An Army human resources worker was fired in January for wasting time and money on the job. But when he was set to appear before court regarding unemployment benefits, but didn’t show up for the hearing. On July 24, the administrative judge subsequently denied his appeal.
Todd Thomas was fired for “loafing” on the job, namely in the form of spending an incalculable number of hours posting to Facebook about the status of his beard growth.
Thomas was working as a civilian human resources assistant for the Army in Davenport, Iowa. He often posted to Facebook about hating his job, according to Army personnel records, but was fired primarily over errors in his work and for wasting time on the job. According to records obtained by the Des Moines Register, Thomas lied on his resume, made errors on dozens of personnel files, and spent hours using his personal cell phone while at work.
Nicole Wegener, his superior, told Thomas she couldn’t calculate “the liability [his] misconduct has posed for the Department of the Army,” according to the Des Moines Register.
Many of the updates in 2016 centered on having “a case of the Mondays” or the progress he was making on growing his face forest, the Des Moines Register reported.
Specifically, Thomas posted “Hump Day Selfie! I’m not waiting for November to sprout the beard! It’s going to get colder soon and the beard is coming in nicely! Let’s be safe out there and let’s make it do what it do!!” on his Facebook in October 2016 — just one of many beard updates.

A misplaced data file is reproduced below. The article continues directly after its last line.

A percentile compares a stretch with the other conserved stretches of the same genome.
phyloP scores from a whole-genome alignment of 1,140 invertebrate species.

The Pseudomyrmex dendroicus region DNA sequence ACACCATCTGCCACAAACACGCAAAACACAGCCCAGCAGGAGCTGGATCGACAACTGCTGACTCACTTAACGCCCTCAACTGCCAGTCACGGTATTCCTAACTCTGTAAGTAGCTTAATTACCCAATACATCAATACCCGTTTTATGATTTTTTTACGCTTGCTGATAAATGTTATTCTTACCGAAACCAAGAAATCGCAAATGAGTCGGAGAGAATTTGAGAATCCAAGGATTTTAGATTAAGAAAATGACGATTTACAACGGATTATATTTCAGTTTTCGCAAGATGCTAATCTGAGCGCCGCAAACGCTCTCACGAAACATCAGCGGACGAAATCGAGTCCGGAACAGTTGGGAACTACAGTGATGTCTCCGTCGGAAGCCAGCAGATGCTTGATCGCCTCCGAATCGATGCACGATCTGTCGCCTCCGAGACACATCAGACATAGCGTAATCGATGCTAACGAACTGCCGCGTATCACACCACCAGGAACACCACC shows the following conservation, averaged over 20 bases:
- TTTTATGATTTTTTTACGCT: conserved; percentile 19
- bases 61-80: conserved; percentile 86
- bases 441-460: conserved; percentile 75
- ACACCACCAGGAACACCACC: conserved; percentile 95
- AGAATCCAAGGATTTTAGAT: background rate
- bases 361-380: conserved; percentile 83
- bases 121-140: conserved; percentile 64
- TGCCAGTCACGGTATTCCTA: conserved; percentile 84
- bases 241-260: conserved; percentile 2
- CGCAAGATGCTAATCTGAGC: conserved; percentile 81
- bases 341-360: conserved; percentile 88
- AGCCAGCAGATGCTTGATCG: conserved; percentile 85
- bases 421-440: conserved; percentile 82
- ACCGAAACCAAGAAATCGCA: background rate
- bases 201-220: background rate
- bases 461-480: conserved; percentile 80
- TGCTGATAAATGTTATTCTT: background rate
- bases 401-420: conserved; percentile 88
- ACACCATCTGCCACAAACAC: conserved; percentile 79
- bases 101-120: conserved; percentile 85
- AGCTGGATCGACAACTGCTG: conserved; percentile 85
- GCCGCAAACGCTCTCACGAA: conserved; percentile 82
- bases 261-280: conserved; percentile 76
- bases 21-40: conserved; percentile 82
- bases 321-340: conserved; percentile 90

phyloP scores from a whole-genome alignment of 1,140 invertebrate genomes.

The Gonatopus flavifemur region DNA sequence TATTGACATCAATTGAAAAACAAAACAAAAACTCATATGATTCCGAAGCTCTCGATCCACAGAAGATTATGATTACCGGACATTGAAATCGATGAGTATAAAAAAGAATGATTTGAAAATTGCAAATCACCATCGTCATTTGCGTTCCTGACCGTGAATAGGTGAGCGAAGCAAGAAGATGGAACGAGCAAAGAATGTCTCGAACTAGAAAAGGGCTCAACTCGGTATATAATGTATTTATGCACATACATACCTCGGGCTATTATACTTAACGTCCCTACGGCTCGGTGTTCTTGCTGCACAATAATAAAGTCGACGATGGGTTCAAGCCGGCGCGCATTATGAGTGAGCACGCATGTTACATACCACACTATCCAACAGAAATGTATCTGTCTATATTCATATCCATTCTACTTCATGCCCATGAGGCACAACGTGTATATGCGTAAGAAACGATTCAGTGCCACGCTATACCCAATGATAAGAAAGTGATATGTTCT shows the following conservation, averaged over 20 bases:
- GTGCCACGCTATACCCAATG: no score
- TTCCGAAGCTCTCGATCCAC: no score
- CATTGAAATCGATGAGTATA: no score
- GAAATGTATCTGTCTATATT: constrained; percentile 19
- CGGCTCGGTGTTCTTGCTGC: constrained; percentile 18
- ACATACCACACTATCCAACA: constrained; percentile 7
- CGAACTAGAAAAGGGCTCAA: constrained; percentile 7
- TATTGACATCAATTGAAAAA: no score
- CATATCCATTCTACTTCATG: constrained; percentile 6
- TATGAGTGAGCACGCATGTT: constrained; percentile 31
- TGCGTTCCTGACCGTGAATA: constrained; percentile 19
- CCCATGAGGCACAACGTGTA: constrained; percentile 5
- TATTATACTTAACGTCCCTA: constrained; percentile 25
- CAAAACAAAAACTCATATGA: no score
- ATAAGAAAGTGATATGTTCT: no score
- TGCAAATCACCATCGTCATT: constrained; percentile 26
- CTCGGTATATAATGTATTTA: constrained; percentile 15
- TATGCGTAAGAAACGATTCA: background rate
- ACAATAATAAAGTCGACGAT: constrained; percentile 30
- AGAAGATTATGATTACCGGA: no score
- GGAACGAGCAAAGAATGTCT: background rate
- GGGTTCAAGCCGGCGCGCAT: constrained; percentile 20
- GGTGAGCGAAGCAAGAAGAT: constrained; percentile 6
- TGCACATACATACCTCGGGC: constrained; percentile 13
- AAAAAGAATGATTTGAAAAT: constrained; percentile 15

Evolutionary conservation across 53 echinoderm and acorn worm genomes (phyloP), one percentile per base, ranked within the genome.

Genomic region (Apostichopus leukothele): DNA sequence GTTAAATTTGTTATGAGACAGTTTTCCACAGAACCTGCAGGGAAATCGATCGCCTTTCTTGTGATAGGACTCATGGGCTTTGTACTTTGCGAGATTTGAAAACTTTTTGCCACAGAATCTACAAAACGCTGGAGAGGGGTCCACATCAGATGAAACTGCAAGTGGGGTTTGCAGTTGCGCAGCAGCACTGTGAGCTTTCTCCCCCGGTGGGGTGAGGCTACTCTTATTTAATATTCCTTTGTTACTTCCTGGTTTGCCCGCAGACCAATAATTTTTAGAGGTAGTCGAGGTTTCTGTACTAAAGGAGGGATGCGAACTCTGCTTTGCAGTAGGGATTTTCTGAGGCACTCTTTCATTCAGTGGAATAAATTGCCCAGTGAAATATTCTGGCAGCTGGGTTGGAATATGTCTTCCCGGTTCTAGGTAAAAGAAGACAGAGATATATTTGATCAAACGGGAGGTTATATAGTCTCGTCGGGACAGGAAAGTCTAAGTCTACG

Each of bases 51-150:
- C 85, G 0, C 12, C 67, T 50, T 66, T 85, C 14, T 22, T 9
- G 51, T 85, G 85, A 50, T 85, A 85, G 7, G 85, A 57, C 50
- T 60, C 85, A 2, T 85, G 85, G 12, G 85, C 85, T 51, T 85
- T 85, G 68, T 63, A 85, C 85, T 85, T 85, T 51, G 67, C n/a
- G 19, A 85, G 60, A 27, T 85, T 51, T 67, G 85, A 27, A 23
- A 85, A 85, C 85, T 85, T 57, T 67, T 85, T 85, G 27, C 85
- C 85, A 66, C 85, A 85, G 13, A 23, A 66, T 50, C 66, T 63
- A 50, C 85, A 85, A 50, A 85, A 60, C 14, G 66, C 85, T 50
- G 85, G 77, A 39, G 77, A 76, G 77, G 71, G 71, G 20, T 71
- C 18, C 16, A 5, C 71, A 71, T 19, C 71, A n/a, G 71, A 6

As a result, Thomas’ work at the department suffered, leading the Army to terminate him.
“It appears your loafing during duty hours is impacting your performance,” Wegener evidently told him before he was fired.
Task & Purpose reached out to Thomas, who declined to comment.
DUBAI (Reuters) - Iran's ambassador to Britain warned against escalating tensions on Sunday as a UK official declined to rule out sanctions in response to Tehran's seizure of a British-flagged oil tanker.
Britain has called Iran's capture of the Stena Impero in the Strait of Hormuz on Friday a "hostile act".
(U.S. Geological Survey Astrogeology Science Center via Associated Press)
Step through the Cinder Lake Crater Field roughly 12 miles outside Flagstaff, Ariz., and you might encounter a white crystal-filled rock that has absolutely no business being there.
The chunks of anorthosite weren't deposited there by nature — they were trucked in from the mountains around Pasadena, Calif. And the craters were carved not by meteors, but by fertilizer and dynamite.
Before the first man landed on the moon, NASA dispatched the Apollo astronauts to this volcanic field to search for these and other faux moon rocks.
A soldier who died in Camp Buehring, Kuwait, from a non-combat related incident on July 18 was identified by the Pentagon as Sgt. William Friese, a West Virginia Army National Guard soldier assigned to the 821st Engineer Company, 1092nd Engineer Battalion, 111th Engineer Brigade.